One of the most arresting works in the TULCA Festival Gallery is Cecilia’s Suddenly Exposed, depicting a yellow ochre coloured two storey house in a remote, rural, wilderness, dwarfed by five enormously tall, spindly, trees.
“It’s a neighbour’s house, although I’m not sure if he lives there anymore,” says Cecilia, before laughing, “but our other neighbours know the house. They often check my Facebook page and said they had never seen the house from that angle before.”
Suddenly Exposed is also a fine example of Cecilia’s working methods. The house is depicted in some detail with the trees rendered in a more Impressionist manner. The foreground though dissolves into abstraction.
“I like to put on several layers of washes and paints, often rusty reds and whites, before I begin the actual painting itself,” she says. “This makes the surface of the canvas much smoother, it becomes like painting on wood, you don’t get the grain of the canvass material showing through the paints. It also makes the finished image much more translucent. I always like to leave some evidence of that process in the finished work.”
As well as providing the viewers with room to project their imagination on to the abstract sections of the work, there are also sound compositional reasons for this approach.
“There was a lot of detail in the bottom of that painting,” says Cecilia, “but then I got this oil bar, it’s like a crayon and oil paint. I just scrubbed and scrubbed with it and this effect was produced. It worked really well as it made the house, which is small and in the distance, the focus of the work, instead of the foreground being the focus.”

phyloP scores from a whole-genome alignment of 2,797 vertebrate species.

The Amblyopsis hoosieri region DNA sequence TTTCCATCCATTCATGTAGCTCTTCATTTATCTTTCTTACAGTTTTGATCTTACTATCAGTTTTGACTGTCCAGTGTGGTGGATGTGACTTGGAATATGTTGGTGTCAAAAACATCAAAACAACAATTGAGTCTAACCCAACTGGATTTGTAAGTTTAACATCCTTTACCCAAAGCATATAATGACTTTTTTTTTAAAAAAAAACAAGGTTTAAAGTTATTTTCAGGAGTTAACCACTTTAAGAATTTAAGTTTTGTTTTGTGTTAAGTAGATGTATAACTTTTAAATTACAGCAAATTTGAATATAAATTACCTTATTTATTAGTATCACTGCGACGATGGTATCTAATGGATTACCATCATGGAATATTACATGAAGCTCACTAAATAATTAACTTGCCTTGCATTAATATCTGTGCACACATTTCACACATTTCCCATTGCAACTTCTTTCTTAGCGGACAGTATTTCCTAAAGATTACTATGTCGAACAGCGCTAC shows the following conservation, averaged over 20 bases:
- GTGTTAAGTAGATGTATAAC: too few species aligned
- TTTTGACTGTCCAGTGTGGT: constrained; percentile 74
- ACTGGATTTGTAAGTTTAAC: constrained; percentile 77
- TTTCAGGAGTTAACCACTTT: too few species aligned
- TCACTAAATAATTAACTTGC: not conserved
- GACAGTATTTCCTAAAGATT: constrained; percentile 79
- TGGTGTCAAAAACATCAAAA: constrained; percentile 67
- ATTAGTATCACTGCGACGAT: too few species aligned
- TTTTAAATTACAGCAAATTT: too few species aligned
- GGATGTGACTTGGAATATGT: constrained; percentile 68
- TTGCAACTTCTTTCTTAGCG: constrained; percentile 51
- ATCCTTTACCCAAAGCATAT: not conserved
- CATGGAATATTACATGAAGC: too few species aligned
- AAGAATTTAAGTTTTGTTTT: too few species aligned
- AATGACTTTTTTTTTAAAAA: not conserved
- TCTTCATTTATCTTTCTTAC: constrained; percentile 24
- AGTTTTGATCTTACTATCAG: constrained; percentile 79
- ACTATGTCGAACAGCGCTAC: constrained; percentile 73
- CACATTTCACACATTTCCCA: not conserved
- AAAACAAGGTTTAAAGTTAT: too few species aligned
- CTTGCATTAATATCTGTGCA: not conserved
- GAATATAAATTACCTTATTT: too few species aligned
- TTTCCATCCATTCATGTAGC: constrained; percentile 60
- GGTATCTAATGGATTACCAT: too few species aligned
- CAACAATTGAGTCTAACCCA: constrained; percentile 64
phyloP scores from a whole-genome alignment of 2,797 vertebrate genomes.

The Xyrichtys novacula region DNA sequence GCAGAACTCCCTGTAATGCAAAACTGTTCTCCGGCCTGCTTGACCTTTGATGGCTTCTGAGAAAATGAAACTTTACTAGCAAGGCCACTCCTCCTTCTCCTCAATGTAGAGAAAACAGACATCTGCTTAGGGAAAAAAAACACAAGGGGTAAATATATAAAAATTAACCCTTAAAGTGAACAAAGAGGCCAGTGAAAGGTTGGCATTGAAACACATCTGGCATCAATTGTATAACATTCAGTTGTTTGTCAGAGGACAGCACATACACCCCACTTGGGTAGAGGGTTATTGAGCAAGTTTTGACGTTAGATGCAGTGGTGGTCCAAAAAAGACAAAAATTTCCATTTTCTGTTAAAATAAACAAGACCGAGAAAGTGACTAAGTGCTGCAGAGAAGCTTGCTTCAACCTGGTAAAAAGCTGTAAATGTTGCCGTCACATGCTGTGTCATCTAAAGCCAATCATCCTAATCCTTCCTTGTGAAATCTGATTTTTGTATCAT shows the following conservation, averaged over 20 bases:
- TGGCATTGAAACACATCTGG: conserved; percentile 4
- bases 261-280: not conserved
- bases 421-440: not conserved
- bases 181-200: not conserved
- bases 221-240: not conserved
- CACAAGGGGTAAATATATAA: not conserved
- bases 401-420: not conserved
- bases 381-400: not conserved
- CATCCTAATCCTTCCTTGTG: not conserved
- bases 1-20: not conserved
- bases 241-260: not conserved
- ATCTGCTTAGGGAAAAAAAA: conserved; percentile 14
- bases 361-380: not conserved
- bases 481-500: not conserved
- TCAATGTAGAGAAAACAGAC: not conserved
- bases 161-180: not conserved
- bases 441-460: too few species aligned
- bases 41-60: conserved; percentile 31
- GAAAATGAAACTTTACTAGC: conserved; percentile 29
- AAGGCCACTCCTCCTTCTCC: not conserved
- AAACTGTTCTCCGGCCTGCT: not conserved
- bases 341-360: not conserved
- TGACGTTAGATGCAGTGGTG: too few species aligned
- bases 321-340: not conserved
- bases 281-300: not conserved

Norwegian artist Edvard Munch said: “Nature is not only all that is visible to the eye, it also includes the inner pictures of the soul,” and this quote is very applicable to Cecilia’s All The Changes In Me (shown above ). A depiction of a forest near her parents’ home, the work has both solidity and looseness in its brushstrokes, the hardness of the tree trunks and the softness of the ground is almost tangible and the viewer feels as if s/he can put a hand into the canvas to reach between the trees themselves. Yet this illusion is shattered by the drips which run down in vertical lines from the tree trunks, reminding the viewer that this is a flat, 2, surface image.
Cecilia enjoys the ability to create a image that is both abstract and representational. “I don’t have to be bound by the rules of photography,” she says. “I can depart from the image in the photograph I’m using to inspire a work. I like to play around with and manipulate the paints. Also, it’s not painting landscape by numbers. I want to challenge myself and imbue the picture with something of myself.”
Neither do picture postcard images of Sweden interest her, hence the brooding, sometimes mysterious atmosphere of her landscapes.
“The Swedish landscape is vast and varied and sparsely populated, and here and there there are these odd little houses!” she says. “When I go back home I see that the forest has not changed, but I have. The way I saw it when I walked around it originally is not the same way I see it now, and that’s what I’m interested in capturing. I’m almost an outsider looking into the landscape that was my home.”
While the status of outsider can be enough to plunge any artist into a permanent state of angst, being a outsider is something Cecilia, and her art, revel in.
“It intrigues me!” she says. “I’m 10 years living away from Sweden so I’m kind of an outsider there. I live in Ireland, but I’m not Irish, so I’m an outsider here as well. It doesn’t bother me. It gives me a different view on things other people might be so used to they take for granted. It helps me find ideas in things others may be overexposed to, and that can take on different forms in my art.”
Cecilia’s work is on show at the TULCA Festival Gallery, Market Street, which is open up to and including Sunday November 23. For more on Cecilia’s art see www.ceciliadanell.com